Bir a Shemi
This is an ancient site located next to the southeastern edge of Ben Shemen Forest. A trail marked in blue leads to an ancient pool and to Monks Valley. A grove called the Children’s Channel was planted near the caves there, and it includes Callitris trees, a kind of cypress, which were planted in the shape of the number six, which used to be the number of the children’s TV channel. When you climb above the monks’ caves, you can see the number six formed by the trees.
The road to Monks Valley passes orchards cultivated by KKL JNF with pastures near them where herds of sheep and cows graze. Here you can hike by foot and climb to the area of the caves carved in the bedrock, which were used for burial during the Roman era. In later times, monks lived there and engraved crosses on the walls of the caves. There is a pool for collecting water nearby and a mysterious, ancient jujube tree. Muslim tradition claims that a spirit dwelling in its branches protects the tree from harm.
Tel Gimzo has a long history of a Jewish community in ancient times and afterwards an Arab period. From the height of the hill, one can view the landscapes of Latrun, the valley of Lod and, on the horizon, Herzliya. To the east one can see the buildings of the city of Modi’in, to the west Kfar Daniel, and to the north Ben Shemen Forest. The panorama is even more beautiful at sunset and sunrise. There are almond trees on Tel Gimzo, hedges of prickly pears, saltbushes and boxthorn, and on top of the hill there is a monument called the Lookout of the Two, which commemorates two soldiers from the Religious Brigade who fell in the War of Independence. You can get to it by climbing stairs that were constructed from the direction of Gimzo.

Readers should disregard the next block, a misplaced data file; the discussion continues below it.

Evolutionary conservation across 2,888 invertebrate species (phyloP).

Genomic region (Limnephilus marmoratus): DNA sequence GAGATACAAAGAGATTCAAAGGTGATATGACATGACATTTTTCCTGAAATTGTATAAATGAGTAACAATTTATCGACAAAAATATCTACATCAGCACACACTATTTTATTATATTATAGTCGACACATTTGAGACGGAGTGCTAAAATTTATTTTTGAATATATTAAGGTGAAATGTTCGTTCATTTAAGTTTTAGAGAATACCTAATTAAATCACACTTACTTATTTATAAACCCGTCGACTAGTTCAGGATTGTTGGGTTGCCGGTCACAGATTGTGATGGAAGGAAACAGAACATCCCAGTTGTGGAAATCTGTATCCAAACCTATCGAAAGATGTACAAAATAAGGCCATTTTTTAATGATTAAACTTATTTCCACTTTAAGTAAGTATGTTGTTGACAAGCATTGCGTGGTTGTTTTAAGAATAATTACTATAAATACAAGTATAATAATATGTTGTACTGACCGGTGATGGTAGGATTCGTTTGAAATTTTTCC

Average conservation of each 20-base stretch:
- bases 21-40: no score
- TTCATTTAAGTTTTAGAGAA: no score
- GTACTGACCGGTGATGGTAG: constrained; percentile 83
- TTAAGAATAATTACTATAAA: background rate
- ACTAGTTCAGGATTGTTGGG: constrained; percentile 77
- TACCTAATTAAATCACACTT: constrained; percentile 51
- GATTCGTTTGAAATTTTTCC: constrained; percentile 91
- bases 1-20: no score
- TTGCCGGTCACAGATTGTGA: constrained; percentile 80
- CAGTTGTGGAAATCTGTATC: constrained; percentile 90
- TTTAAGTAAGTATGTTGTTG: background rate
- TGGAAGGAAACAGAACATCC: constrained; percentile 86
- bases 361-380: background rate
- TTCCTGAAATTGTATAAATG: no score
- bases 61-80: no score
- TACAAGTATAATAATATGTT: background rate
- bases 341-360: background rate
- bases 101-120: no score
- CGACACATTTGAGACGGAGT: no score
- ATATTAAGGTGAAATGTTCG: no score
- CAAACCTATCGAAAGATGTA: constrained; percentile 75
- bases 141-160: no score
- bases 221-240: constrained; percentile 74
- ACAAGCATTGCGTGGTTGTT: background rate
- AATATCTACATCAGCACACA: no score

This ancient site in the heart of Ben Shemen Forest is surrounded by a grove of ancient olive trees interspersed with wild prickly pears. The grove covers an area of one thousand dunams and between its paths there are ancient winepresses and olive presses. On the ground there are shards that have been dated to the Iron Age. Scientists estimate that Tel Hadid was a town surrounded by a wall until the time of Joshua, which flourished in the days of the Kingdom of Judah.
Archeological excavations here disclosed a mosaic floor depicting a boat sailing on the Nile, a fortified city and flora and fauna on the riverbanks. The mosaic has been installed at the Sea Museum in Haifa, but you can still see the panoramic view from Tel Hadid, which views the Judean plain, the Dan metropolis and the coastline. There are groves of jujubes nearby, carobs, almonds figs and a few pomegranates, and a grove of seven ancient jujube trees, the largest in Israel, which are accessible by foot or ATV.
How to get there: The Tel Hadid Gate in Ben Shemen Forest is accessible from Highway 444, half a kilometer north of Ben Shemen Interchange toward Rosh Ha’ayin. At the first light turn left. At the second light turn left again. After another 1.3 km turn right to the Quartermaster Corps Memorial and Tel Hadid.
Bicycle PathsThe Israel National Trail
goes through Ben Shemen Forest, as does the Tel Aviv Jerusalem Bicycle Path. In recent years, Ben Shemen Forest has become a major cycling location. Hundreds of bicycle riders are there every morning to ride in the forest and enjoy the open spaces. KKL JNF created two bicycle paths in the forest which together are 32 km. long. The paths, marked in blue and red, start at Mitzpe Modi’in.